Hip-hop’s struggle to thrive in Portland isn’t a new one. Cops there have linked violence and hip-hop for years. In August 2006, four people were shot in a parking lot about a block from the Roseland Ballroom venue following a Keak da Sneak concert. The incident prompted then-Central Precinct Lieutenant Todd Wyatt to tell the Portland Mercury, “It’s not a coincidence that all these shootings happen after a rap concert. We don’t want to say that because we don’t want to be labeled as racist, but if you line up the shows, and line up the numbers, there’s a correlation.”

    When I meet with Simpson in his downtown office in April, he seems hesitant to connect rap shows with trouble as directly as Wyatt once did. When I ask if he believes the Entertainment Division watches rap events more closely than rock shows, he responds with a deep sigh. “Well unfortunately, it’s which came first, the chicken or the egg?” he says. “I mean, we have had hip-hop shows or events that have had tragic consequences.”

    He gestures to the Willamette River behind him and recounts a gang-related shooting that occurred in August 2013, while 300 people waited to board the Portland Spirit cruise for an after-party Simpson says followed a live hip-hop performance. Three men were injured, one critically. “Is it hip-hop’s fault?” Simpson asks. “Absolutely not. It’s the people that were going there, the small number of people as part of a larger group, that created that problem.”

    But a phrase like “small number of people,” while vague enough to deflect criticism, is broad enough to protect most police action. Like the possibility of overcrowding, suspicion of gang activity is a practically irrefutable justification for police entry into a bar or a show. But Mac Smiff and promoters Chase Freeman and Bryce Trost all insist that there are not gang members in their music community, and that many of the people on the gang task force’s list are there wrongfully, perhaps just for being born in the wrong neighborhood. In a city as small as Portland, a gang tie might actually just be running through overlapping social circles.

    The performers, promoters, and officers I spoke to all agree that shows should be safe. But if police will treat hip-hop gatherings as dangerous until proven otherwise, Portland’s rappers hope at least that the system putting them on defense might become more transparent. Selling tickets and merch, they’re entrepreneurs, and they would like a fair shot at building their businesses.

    They’re not the only ones. The OLCC is notoriously stringent, and thriving in Portland as a late-night establishment is a feat, no matter what type of music you play. (Recently, Portland City Council announced it’s considering a special permit requirement for businesses open past 10 p.m.) But Trost, who has organized art shows, poetry slams, and concerts of all genres, says by far it’s the planning of a hip-hop event that requires jumping through the most hoops: from combing through the social media presence of artists he’s booking so he can answer cops’ questions on the night of show, to finding a venue that won’t drop out at the last moment. In the last six months, he says, he’s had to reschedule 14 shows.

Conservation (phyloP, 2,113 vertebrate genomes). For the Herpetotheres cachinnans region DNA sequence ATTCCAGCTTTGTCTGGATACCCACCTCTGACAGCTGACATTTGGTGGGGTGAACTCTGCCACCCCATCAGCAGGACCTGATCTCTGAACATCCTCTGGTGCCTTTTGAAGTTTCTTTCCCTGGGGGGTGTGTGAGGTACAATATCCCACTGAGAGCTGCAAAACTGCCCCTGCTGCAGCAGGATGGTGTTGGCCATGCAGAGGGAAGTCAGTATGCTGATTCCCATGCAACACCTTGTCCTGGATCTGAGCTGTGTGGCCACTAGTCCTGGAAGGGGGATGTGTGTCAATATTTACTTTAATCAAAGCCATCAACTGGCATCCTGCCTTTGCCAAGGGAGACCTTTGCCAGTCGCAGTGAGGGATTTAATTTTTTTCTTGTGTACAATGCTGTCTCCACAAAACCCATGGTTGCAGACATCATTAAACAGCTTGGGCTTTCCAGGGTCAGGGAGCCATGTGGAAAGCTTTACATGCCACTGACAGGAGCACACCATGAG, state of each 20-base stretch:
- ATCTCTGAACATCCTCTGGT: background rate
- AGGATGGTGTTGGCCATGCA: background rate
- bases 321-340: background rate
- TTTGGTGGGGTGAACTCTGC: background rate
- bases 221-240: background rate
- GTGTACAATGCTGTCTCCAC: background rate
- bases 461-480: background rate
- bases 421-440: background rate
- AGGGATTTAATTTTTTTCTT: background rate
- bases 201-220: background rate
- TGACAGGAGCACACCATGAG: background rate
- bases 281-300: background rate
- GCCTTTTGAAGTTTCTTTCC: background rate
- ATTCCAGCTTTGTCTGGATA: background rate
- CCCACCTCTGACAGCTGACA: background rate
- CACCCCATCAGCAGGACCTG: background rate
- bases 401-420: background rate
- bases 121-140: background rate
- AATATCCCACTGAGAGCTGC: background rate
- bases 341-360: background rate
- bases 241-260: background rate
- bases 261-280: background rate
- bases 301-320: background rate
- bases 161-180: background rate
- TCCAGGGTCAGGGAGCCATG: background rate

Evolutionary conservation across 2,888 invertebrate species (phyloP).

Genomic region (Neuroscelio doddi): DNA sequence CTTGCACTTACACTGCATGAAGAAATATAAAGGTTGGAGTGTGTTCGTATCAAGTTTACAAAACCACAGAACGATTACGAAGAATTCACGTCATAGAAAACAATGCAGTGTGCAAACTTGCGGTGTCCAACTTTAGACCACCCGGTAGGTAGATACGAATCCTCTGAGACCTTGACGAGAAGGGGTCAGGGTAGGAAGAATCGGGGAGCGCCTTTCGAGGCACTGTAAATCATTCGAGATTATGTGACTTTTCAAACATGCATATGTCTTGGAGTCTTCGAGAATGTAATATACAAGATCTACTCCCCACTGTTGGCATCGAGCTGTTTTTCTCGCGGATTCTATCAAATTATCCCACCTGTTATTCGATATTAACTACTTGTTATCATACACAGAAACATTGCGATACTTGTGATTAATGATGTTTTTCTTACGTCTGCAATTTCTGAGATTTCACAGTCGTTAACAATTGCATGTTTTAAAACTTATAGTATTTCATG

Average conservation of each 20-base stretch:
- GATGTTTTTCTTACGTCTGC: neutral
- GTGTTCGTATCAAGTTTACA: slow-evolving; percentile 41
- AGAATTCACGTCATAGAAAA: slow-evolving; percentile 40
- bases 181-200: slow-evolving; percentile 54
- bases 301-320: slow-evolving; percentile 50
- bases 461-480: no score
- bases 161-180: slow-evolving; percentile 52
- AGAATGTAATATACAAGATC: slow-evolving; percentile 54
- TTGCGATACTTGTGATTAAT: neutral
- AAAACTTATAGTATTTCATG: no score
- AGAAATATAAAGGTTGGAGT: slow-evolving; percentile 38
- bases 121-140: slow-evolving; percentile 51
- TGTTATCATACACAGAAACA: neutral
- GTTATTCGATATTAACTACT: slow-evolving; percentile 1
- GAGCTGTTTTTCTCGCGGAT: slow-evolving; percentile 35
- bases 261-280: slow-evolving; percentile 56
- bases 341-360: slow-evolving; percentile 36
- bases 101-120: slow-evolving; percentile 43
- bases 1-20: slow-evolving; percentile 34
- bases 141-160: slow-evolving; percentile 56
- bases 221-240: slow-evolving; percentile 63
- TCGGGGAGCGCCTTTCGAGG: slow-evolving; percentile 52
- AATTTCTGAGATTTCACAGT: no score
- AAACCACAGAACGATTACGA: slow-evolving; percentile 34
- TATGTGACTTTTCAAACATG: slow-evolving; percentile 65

Police admit that poor communication has built tension between them and the hip-hop community. Cops showed up at the Blue Monk on March 1, Simpson says, because they had only minimal information about the event. And ultimately, he says, “we found we didn’t need to be there.” Without much of an explanation, though, Simpson understands why the Blue Monk crowd felt disrespected on the ground, and why talk of discrimination proliferated after. “This is truly a perception issue more than a reality issue,” he argues, before conceding: “We recognize, though, that perception is reality for people.”

    Veteran local performer Cool Nutz, whose real name is Terrence Scott, says that to successfully grow a music career in Portland, rappers must proactively seek out dialogue with the powers that be. “[Portland] is not New York or L.A.,” he says, talking about creating a niche for hip-hop acts in an indie-rock market. Scott’s shows go smoothly, he says, when he takes care to talk to police, the OLCC, or the gang task force in advance of a show.

    That the responsibility for opening that line of communication falls on him seems tiresome at best and probationary at worst, like a child checking in with parents to assure them he’s not doing anything bad. But Scott argues his proactive approach is both empowering and effective, a way to set others up for success. “It’s about the progression of the urban music scene. When the police come in one show it doesn’t just affect that one show; it affects what everybody does.”